A South Korean court is considering whether to approve the arrest of Samsung Electronics vice chairman Lee Jae-yong, one of the country’s wealthiest business leaders, on charges of bribery and other offenses.
Lee, the only son of Samsung’s chairman, did not speak to a crowd of reporters when he arrived and left the Seoul Central District Court on Thursday. After a four-hour hearing he was taken to a detention center near Seoul to await the court’s decision.
If Lee’s arrest is approved, prosecutors can detain him for up to 21 days before formally charging him, court spokesman Shin Jae-hwan said. He said the judge will announce a decision on the arrest warrant early tomorrow morning, though the exact timing was unclear.
Samsung is South Korea’s biggest family-controlled conglomerate, or chaebol, with businesses encompassing consumer electronics, shipbuilding and life insurance.
Samsung Electronics, the group’s crown jewel, is the world’s biggest maker of smartphones and computer memory chips. Samsung Electronics and its affiliated companies account for about a third of the market value in South Korea’s main stock market. The company had no comment on the hearing on Thursday.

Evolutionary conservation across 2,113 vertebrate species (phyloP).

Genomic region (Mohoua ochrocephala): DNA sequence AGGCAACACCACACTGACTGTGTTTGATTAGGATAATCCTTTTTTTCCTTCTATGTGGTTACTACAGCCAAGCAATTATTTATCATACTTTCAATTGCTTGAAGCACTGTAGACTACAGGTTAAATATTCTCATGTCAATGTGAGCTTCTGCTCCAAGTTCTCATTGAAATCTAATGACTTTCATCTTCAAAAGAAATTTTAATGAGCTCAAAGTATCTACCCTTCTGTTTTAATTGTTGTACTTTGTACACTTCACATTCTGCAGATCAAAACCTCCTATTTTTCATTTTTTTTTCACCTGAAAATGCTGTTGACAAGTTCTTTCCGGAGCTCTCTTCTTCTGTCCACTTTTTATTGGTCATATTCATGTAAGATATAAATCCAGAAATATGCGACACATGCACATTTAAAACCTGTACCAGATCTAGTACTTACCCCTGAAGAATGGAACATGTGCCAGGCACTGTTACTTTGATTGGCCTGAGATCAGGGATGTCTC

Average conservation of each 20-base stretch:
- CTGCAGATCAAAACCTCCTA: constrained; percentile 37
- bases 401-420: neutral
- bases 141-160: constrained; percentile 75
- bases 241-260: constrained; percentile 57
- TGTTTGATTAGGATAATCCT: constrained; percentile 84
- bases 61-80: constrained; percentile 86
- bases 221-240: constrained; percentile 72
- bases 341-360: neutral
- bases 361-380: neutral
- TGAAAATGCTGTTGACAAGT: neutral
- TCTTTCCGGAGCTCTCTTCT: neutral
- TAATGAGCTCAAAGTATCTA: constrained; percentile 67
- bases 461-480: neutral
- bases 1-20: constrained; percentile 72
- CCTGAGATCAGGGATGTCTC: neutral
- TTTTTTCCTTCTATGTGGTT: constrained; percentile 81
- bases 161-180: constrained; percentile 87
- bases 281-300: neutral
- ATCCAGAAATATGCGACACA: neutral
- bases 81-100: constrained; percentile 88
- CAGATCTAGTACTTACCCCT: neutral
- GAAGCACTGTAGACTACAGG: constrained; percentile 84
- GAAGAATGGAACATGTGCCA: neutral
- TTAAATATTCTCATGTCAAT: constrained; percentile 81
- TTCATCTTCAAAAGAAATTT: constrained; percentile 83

Samsung Electronics had a challenging year even before getting drawn into an influence-peddling scandal that led to the impeachment of President Park Geun-hye. In 2016, Samsung Electronics had several product recalls, including the discontinuation of Galaxy Note 7 smartphones that tended to overheat or catch fire.
Prosecutors requested Lee’s arrest for allegedly bribing Park and a confidante of hers, Choi Soon-sil, who is on trial for meddling in state affairs.
Lee, 48, faces allegations of giving bribes worth 43 billion won (USD 36 million) to Choi and the president in hopes of winning government backing for a contentious Samsung merger in 2015.
Prosecutors also suspect Lee of embezzling Samsung corporate funds and of lying under oath during a parliamentary hearing last month.
Lee has been serving as the de facto head of Samsung since his father suffered a heart attack in 2014. Educated in South Korea, Japan and the United States, he is the crown prince of the country’s richest family, one South Koreans often liken to royalty.
Before the scandal Lee had kept a low profile compared to some other third-generation members of the founding families of chaebol. In one of the most notorious cases, an heiress of the Korean Air founders’ family threw a tantrum over nuts served to her on one of the carrier’s flights, forcing its return to an airport.